Time. Time is irrelevant when you are immortal. It flies past like lightening or flows like molasses, sometimes changing in the blink of an eye. The world can move in a languidly, in a sort of warm lethargy, or it fling itself in ones face and dance a jig never seen it moves so fast. It can go back and forth and to and fro until the one experiencing it is sure that it’s a living, breathing thing. It can-- pause. Just stay still and breathe in and hold for a moment as though waiting for just the right time to exhale-- and continue moving forward. It cannot rewind, though to the immortal, that hardly matters. Those who live forever are able to hoard their memories or discard them. If held, they can go back into their minds and relive those moments over and over in any way their choose. In that way, they can control their pasts.

And to the immortals who live outside of humanity, to whom human beings mean nothing... Well, to them, time is even less. They live among themselves or within themselves. Often, they have nothing with which to measure the passage of time. Only the quicksilver, countless rotations of sun around the Earth-- rise and fall and night and day and night. Over and over again. One day is much like another and rarely does anything punctuate the monotony of it all. Rarely, but that isn’t exactly ’never’.

For an anju, one of those shadowy demons that feeds on nightmares and terrors, the tedium breaks when they find one whose fears fits so closely with their hungers as to be a perfect match. A girl deathly afraid of dirt to the point of frozen terror when her hands gain a slightly dusty look could make a feast for an anju who feeds on fear of grime and the like. And a boy who only wants freedom, to move out from under the captive watch of his mother and into the world of grandeur and mysticism-- well, one certain anju found him quite appetising indeed.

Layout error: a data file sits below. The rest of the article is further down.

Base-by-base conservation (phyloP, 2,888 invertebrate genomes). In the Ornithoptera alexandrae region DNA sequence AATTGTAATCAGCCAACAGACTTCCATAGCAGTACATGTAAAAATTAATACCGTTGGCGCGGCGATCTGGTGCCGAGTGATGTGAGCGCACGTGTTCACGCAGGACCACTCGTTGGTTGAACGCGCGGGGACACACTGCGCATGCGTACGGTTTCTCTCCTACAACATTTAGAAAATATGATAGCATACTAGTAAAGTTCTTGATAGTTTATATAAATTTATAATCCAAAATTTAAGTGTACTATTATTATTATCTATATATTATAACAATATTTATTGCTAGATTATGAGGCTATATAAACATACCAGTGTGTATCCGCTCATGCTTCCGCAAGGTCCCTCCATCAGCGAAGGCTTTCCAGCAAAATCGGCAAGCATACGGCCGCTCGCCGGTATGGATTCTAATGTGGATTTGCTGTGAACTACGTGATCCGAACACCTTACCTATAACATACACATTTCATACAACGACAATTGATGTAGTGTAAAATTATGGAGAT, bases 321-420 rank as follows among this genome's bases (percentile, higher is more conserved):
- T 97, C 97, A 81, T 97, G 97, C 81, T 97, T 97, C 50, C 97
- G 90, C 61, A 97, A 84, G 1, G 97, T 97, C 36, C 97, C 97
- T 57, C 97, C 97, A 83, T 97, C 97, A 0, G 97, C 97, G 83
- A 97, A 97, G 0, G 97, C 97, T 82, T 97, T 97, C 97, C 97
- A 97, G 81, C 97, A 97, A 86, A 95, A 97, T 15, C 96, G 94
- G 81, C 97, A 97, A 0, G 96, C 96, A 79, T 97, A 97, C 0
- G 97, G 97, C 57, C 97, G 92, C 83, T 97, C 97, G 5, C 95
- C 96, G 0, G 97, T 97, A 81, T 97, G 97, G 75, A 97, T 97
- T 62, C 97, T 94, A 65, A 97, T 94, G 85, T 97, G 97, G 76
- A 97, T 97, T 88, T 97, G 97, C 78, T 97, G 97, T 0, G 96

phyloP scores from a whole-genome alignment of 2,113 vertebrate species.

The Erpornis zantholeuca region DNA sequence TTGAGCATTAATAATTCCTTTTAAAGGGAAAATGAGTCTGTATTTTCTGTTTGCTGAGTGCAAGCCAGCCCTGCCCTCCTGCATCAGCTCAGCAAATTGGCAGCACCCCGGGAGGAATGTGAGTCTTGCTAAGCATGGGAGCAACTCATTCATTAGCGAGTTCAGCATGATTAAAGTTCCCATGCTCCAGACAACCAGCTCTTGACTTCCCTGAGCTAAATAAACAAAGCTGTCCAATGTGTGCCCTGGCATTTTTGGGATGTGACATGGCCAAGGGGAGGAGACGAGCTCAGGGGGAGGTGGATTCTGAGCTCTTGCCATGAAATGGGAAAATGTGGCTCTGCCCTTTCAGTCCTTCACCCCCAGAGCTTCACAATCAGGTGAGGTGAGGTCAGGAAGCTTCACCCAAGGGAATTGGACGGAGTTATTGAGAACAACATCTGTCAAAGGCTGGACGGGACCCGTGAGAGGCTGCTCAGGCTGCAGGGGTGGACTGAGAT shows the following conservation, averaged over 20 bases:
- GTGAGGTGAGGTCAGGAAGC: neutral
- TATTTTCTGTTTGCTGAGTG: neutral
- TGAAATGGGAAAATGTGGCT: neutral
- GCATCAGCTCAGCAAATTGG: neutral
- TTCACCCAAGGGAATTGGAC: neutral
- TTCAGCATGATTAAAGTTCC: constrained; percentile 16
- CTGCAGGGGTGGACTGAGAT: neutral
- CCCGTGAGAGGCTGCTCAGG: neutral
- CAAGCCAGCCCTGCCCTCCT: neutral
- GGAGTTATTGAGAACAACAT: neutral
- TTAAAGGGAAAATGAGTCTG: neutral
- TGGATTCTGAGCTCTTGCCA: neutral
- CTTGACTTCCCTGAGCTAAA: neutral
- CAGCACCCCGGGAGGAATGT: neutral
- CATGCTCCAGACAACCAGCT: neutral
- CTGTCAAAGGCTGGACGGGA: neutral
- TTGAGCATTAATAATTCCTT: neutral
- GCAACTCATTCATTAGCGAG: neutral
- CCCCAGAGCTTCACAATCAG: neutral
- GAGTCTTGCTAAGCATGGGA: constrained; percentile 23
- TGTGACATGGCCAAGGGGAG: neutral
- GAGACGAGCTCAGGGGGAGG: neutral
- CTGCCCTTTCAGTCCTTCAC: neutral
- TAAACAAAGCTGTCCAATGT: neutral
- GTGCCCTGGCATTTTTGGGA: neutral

This particular anju waited in the dreams near a small village, often pushing back in his memories to nights where the Romans took slaves from that very area. Captivity was much feared then, as men were always certain their wives or daughters or precious sons would walk away in chains while they-- fighting to keep what little they possessed-- fought and died in bloody massacres, Gallic barbarians with no hope of surviving against Latin-garbling masses. Where was that fear which tasted so sweet in his mouth? Where was the terror, like electrified copper, tangy to the senses? It was no more, apparently. Sure, there was often a brief flare from someone who was afraid of getting locked up, or sick and sad at staying confined all day-- perhaps forever-- but those were not true fears. They didn’t infuse every waking moment, weren’t worthy of full indulgence. And so this particular anju... Rested... For a time, tired of searching. Sort of pushed time away and just went somewhere else, where everything was nothing.

Now and then, he would drift into the dreams of those nearby and try to raise in them some sort of primeval fear of being cornered. It worked to sate him for a few moments, even if it was a shadow of the true thing. Better than going hungry, certainly, though he remained parch for real terror for such a long time without being quenched. So long... Until one day he found a very special victim.

The boy. The boy interested in mysticism, tied to his mother’s apron strings. He longed to get out, longed to feel the wind of adventure on his face, and feared worse than death staying forever gripped in one place, trapped like a common mule in a stall. How odd that the first taste of something more in so very long would come from a mere child.